Have you ever watched Animal Crackers and wondered why the ingenue was so expansive and arch, as though she were one of the stars? The reason is, she was one of the stars. Though not as big as the Marx Brothers, Lillian Roth was well-known to audiences of her day. At age 9 she and her sister Ann formed a vaudeville singing duo presented by Gus Edwards. By the next year she was cast in the Broadway show Shavings, which thereafter boosted her up the billing ladder to headliner. She alternated vaudeville with parts in revues and films through the mid-30s. Her major pictures include The Love Parade (1930), The Vagabond King (1930), and Madam Satan (1930). Her bad behavior on the latter picture provoked the wrath of director Cecil B. DeMille. She was reportedly “punished” by being forced to do Animal Crackers with the even wilder Marx Brothers.
- A drinking problem cut the first phase of her career short, and unfortunately, starting with her 1954 autobiography I’ll Cry Tomorrow and the campy melodramatic film version the following year starring Susan Hayward, all the attention she got going forward was related to her alcohol problem. Roth was one of the first Hollywood people to go public as an alcoholic. And she wasn’t just a drunk – -when she bottomed out it was all the way down (use your imagination). Still, she was and always will be a star.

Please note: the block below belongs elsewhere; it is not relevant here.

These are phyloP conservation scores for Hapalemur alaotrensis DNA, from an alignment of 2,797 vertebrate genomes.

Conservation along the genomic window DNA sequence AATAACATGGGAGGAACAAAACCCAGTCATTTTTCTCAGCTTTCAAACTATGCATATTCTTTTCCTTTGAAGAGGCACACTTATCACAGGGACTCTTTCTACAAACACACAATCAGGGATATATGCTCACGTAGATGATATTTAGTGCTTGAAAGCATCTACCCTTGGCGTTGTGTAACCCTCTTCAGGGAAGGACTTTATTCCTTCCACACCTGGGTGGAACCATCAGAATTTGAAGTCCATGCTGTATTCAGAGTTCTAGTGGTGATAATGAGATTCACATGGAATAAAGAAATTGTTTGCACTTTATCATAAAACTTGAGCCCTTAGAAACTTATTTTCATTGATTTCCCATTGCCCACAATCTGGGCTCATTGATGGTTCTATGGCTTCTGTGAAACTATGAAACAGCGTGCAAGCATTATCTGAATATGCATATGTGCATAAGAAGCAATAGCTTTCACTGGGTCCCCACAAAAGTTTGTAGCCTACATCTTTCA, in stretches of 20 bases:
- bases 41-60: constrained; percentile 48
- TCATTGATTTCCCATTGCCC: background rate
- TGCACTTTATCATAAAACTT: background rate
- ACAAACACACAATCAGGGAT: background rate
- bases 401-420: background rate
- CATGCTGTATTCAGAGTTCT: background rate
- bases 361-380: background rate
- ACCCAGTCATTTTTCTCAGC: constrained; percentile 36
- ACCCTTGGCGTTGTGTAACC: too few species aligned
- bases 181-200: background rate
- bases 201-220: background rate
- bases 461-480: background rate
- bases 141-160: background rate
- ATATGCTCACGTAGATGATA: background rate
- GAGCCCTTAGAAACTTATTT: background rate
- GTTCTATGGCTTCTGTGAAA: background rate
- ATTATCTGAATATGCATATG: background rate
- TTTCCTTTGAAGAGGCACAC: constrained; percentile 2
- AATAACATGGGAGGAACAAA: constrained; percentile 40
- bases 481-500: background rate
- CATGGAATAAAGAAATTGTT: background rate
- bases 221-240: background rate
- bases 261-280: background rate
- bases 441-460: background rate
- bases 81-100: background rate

This interview, from 1977, is atrocious. At one point, interviewer Bill Boggs quips that a nurse who introduced Roth to booze should be sued for “ex post facto malpractice”, though the purpose it had been used for was a legitimate one. On the other hand, Boggs DEFINITELY should be sued for malpractice for conducting such a shoddy, craven interview, ghoulishly dwelling on only the negative aspects of Roth’s life, probing her wounds with a dull scalpel. At one point he asks her, “Do you have any friends?” It isn’t until 10 minutes into the 18 minute interview that we hear anything good about her wonderful career – – a 30 second tour through her scrapbook, before we return to another 7 minutes on her substance abuse. The main reason I enjoy watching this clip, is that every ounce of her charm (and confidence apparently) is still there. Roth sits there and absorbs this hideous drubbing on live New York television and treats it like so much…attention. Well, there you go. It’s a crazy business we’re in. We’re pointing the camera at substance abusers more than ever for entertainment these days. How much better to point them at singers, dancers, actors, and comedians.
Lillian Roth passed away in 1980.
To find out more about the history of vaudeville and stars like Lillian Roth, consult No Applause, Just Throw Money: The Book That Made Vaudeville Famous, available at Amazon, Barnes and Noble, and wherever nutty books are sold.